PhD candidate Johan Kolstø Sønstabø at SFI CASA, NTNU, has spent ten weeks with Honda R&D Americas as part of his work on flow-drill screw connections to join aluminium sheets. Here is his report from the stay:
“I became involved with Honda as a master’s student, when Professor Magnus Langseth wanted me to study flow-drill screw connections between aluminium plates for Honda R&D Americas. They had contacted research group SIMLab at NTNU and wanted to invest in a long-term strategic partnership. Therefore, this became the topic for my master’s and PhD theses. This was in 2012.
I had been working on the project for two and a half years when we thought it was time for me to go and work with Honda for a while. We figured this would be beneficial both for me and for the partnership between Honda and SIMLab. The people at Honda were excited and we decided on a ten-week period.
In the evening of 9 April, I landed in Columbus International Airport, expecting warm and nice spring weather (Ohio lies at the same latitude as Spain). It was windy and snowing, just like home. Nevertheless, I immediately embraced the American lifestyle, and rented a full-size SUV, which I used to commute to work. It consumed 100 litres of gasoline per week.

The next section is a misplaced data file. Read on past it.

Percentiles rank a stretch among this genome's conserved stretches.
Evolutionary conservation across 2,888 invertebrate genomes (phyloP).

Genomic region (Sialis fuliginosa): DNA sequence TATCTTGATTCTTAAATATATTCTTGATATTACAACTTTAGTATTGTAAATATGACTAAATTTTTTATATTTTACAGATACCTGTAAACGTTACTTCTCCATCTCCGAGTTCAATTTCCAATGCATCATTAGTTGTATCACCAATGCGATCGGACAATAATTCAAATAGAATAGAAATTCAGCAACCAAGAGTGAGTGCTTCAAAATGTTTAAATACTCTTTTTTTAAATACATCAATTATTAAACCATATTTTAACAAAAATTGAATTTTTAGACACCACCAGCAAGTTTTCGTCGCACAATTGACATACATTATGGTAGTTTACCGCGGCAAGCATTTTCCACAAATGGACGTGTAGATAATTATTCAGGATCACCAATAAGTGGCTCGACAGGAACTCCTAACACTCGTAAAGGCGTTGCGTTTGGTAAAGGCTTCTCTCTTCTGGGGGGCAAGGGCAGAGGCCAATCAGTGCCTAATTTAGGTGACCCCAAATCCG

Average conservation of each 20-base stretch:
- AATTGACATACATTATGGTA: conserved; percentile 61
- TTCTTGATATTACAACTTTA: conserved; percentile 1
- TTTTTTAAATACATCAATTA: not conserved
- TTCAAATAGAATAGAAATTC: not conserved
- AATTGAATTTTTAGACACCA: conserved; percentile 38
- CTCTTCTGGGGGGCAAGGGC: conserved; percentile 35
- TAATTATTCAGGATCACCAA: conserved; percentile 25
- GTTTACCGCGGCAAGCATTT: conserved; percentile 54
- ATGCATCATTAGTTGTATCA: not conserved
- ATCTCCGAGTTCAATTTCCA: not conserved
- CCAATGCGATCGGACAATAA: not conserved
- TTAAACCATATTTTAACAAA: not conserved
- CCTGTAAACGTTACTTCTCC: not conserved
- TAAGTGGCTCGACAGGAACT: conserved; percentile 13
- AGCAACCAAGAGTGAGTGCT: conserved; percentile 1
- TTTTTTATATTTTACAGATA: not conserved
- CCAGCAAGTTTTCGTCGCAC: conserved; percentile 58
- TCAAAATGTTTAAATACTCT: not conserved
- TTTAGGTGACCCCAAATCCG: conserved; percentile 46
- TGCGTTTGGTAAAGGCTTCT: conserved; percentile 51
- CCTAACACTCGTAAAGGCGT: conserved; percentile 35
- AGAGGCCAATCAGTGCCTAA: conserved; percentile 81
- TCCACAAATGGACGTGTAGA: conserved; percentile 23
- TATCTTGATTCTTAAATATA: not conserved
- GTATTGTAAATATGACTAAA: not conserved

Two days later I found myself in the huge parking lot in front of the R&D building. Coming from a tiny island in Norway where there are ten cars per hour on heavy-traffic days, the size of things at Honda amazed me. I was working in a shared office space with two thousand others. The office was the size of three football fields, very different from the SIMLab environment. Working in such a large company was very interesting. I learned a lot about being a small part in a big machinery like that and about the dynamics of large companies.